Fueled by a native utility token LRC, Loopring represents a decentralized exchange (DEX) protocol providing its users with a tool to exchange cryptocurrencies across different platforms in a secure manner. The project was launched by Daniel Wang on August 1st, 2017, in Shanghai and since it is open-source, the protocol is available for developers across the world totally for free. Although Loopring may look like a decentralized exchange at first glance, in fact, it is different as it serves as a connection between multiple exchange platforms, i.e. it facilitates the exchange process between other platforms including decentralized ones.
Loopring is blockchain agnostic, which means that it can be integrated with any platform running on smart contracts. So far, it is compatible with Ethereum, NEO and Qtum. Among Loopring’s closest competitors, 0x, Bancor, Waves, EtherDelta, Kyber Network, and Blocknet can be named. However, instead of competing, Loopring seeks to set up partnerships so as to provide all the exchanges with liquidity which all of them need most.
Compared to centralized exchanges, decentralized ones have a very small share of the market. However, more and more users look towards such types of platforms as they give their users a possibility to fully control their own funds and are less prone to hacks and frauds. This gives Loopring a good chance to stand out.
The Loopring technology
Unlike centralized exchanges, Loopring doesn’t require its users to deposit any funds to the platform. Instead, it gets integrated with wallet addresses directly via private keys. There’s been a lot of confusion and discussion in the crypto community regarding this aspect, but all their fears are groundless.
Binding your wallet to Loopring via private keys doesn’t mean uploading your funds to the centralized system. Loopring simply provides you with an interface to access your funds in the same way as mobile apps grant you access to your bank account. The funds don’t leave your wallet when you view them through Loopring’s interface.
When a user launches an exchange transaction through Loopring’s UI, a smart contract is created on the mainnet and on the off-chain relay nodes. The smart contract serves to ensure the proper exchange process while the off-chain nodes add the information about the transaction into the public order book and broadcast it to the ring miners.
The biggest advantage that users get when utilizing such an approach is full control over their funds and orders. Traders get a chance to change the sum, trim their orders, cancel them or even totally move their funds away from the wallet before the transaction is executed. Meanwhile, the funds remain on their own wallets and cannot be frozen by any third party.
In April 2019, Loopring announced implementing the Zero-Knowledge Proofs technology making it possible to process up to 450 transactions per second. This should help to resolve the ever-lasting problem of scalability since Loopring is still based on Ethereum, and eventually make DEX’s more competitive compared to centralized exchanges.
Loopring LRC is a mineable token. It can be obtained on different devices including GPU, CPU and even high-end Linux systems. The job of miners is to match orders from a huge database represented within the system and to ensure that they are fulfilled.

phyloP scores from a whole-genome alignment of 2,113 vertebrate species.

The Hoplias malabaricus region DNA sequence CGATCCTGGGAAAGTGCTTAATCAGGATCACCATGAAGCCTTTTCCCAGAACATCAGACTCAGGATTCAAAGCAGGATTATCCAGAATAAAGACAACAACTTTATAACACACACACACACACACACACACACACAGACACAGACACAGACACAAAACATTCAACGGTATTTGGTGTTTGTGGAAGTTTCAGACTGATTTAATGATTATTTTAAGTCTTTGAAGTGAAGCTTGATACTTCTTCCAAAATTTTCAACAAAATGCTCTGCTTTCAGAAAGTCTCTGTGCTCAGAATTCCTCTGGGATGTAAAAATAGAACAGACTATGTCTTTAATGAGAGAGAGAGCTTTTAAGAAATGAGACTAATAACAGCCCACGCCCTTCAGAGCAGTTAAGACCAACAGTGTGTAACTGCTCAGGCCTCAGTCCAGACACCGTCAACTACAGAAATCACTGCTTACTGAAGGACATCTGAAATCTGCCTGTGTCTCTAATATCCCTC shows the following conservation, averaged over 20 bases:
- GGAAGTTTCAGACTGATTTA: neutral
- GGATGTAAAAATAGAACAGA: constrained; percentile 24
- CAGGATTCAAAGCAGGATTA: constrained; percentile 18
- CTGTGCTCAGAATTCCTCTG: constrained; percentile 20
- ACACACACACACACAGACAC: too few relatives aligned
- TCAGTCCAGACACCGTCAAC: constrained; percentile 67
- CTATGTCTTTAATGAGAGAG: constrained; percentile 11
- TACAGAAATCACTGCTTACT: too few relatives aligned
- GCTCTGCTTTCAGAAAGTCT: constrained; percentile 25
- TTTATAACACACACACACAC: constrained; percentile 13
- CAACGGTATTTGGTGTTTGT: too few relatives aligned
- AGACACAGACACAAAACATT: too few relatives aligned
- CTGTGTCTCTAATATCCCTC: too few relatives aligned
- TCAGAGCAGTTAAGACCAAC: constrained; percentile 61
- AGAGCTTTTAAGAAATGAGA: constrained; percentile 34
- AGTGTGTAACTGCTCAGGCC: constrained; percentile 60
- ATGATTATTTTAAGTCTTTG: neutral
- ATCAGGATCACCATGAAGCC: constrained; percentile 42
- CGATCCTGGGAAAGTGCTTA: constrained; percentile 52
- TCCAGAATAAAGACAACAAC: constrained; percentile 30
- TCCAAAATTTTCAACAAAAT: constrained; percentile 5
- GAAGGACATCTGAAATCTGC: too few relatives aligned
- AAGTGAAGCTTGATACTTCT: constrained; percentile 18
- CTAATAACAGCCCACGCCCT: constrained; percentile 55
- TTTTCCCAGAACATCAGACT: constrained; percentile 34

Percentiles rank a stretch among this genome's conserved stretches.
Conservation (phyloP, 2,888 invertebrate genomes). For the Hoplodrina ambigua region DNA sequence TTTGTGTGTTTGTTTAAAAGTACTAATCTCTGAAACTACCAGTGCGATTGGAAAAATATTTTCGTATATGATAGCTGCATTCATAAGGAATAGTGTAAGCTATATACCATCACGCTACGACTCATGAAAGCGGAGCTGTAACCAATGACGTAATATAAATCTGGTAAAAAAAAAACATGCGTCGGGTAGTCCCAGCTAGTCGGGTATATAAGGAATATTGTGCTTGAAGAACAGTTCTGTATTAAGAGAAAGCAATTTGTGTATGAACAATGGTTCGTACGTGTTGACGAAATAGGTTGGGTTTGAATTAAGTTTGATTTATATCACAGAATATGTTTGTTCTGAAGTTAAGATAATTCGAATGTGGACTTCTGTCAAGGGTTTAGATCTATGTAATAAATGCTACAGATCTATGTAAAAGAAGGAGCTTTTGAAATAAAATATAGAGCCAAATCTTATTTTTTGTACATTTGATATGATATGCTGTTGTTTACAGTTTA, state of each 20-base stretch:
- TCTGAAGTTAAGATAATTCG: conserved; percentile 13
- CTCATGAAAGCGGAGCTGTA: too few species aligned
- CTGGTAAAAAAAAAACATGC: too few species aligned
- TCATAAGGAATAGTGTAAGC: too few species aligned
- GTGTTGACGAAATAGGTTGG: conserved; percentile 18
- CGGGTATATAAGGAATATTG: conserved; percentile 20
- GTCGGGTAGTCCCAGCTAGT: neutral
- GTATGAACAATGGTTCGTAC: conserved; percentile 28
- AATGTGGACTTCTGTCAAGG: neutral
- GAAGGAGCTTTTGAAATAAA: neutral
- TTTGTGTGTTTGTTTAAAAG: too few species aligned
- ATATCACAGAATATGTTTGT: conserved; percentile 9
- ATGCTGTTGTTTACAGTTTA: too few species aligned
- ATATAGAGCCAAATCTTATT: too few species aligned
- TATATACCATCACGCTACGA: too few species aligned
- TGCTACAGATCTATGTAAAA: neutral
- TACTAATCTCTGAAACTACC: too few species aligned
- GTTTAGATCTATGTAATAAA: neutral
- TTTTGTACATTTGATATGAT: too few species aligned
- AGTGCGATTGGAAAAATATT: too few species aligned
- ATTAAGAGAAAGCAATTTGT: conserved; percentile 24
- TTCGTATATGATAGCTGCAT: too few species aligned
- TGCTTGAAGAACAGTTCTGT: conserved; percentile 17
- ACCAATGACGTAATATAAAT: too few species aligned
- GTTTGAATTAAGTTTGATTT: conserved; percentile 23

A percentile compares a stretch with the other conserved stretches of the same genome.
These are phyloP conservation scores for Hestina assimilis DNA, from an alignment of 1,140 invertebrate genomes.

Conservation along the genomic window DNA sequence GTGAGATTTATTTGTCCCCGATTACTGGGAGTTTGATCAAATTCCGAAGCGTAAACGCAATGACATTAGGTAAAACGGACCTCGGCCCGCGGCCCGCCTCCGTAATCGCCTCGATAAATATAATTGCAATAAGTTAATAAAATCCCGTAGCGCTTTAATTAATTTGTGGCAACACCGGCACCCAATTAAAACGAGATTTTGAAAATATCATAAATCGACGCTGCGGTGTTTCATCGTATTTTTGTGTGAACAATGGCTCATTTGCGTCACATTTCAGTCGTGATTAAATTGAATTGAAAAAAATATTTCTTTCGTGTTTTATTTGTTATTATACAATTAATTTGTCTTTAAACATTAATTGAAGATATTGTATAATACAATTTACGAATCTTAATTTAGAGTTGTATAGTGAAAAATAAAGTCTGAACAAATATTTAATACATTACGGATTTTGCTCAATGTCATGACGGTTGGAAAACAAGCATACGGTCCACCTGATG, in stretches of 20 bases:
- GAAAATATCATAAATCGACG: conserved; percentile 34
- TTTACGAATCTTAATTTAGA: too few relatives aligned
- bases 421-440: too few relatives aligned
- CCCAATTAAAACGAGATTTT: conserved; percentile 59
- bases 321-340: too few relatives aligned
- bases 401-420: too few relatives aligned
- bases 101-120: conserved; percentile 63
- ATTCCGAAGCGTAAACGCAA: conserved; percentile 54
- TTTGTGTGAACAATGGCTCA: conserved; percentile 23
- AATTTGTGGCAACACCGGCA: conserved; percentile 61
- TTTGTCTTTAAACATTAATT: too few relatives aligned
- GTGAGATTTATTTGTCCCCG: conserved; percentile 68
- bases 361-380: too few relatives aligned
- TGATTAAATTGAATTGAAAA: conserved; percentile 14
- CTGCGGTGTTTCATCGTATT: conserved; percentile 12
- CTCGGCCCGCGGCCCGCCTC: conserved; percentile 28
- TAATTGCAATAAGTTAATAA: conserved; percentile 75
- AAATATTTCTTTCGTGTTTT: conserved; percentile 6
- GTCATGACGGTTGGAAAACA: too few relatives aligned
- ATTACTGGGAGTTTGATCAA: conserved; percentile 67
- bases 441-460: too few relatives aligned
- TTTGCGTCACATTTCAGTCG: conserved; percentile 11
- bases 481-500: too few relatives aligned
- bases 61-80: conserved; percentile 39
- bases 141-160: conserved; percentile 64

Ring miners get rewarded for their efforts with LRC tokens which serve as an incentive to provide the best exchange rate for traders. In theory, this should also help to reduce arbitrage opportunities and thus make the trading process fairer as the protocol is designed to find the best rate for switching cryptocurrencies.
Anyone can set up a Ring Node using the open code from GitHub, however, the process is rather complicated and requires some technical skills. Also, as the network constantly grows, an LRC miner would need a lot of SSD space and CPU cores to install and run a node.
Loopring is fueled by a native utility token named LRC. Its holders earn a percentage of all the fees from exchanges built upon the platform. 70% of all earned fees go as a reward to LRC stakers, 20% is used to fund the Loopring DAO (Decentralized Autonomous Organization) and the rest was burned after the ICO. Neo and Qtum-based alternatives come under tickers LRN and LRQ correspondingly.
The initial coin offering was launched on August 1st, 2017, and lasted for 16 days. The team has managed to raise 45 million USD for the future development of the project.
In order to ensure end-users’ security and prevent malicious DEX’s from harmful actions, Loopring-based exchanges are required to stake LRC to build their reputation. In case any malicious actions are performed, exchange owners lose some part of their stake. Also, staking LRC allows exchanges to lower protocol fees and thus attract more users.
In order to be listed on Bittrex, LRC had to pass the Howey Test and prove that this is not a security token. In addition to that, LRC can be traded on OKEx, Binance, Bithumb, and many other reputable platforms. Since this is an ERC-20 token, it can be stored on all Ethereum-compatible wallets, such as MyEtherWallet, Metamask, Coinomi and many more.
The Loopring team and partners
The founder and CEO of Loopring is Daniel Wang with a strong software engineering background. Prior to launching this project, he has co-founded a few other IT projects such as Bitcoin payment processing service Coin Port and Beijing-based Yunrang Information Technology.
His colleague, Co-Founder and CMO Jay Zhou worked as a Brand Risk Manager at Paypal in 2012-2014. He acted as a blockchain Advisor for the project ZhongAn Insurance and was also employed at Ernst & Young at the beginning of his career.
As for the partners’ network, Loopring has managed to set up a collaboration with Berkeley University from California, the Jibrel Network, NEO waller O3, and a few others.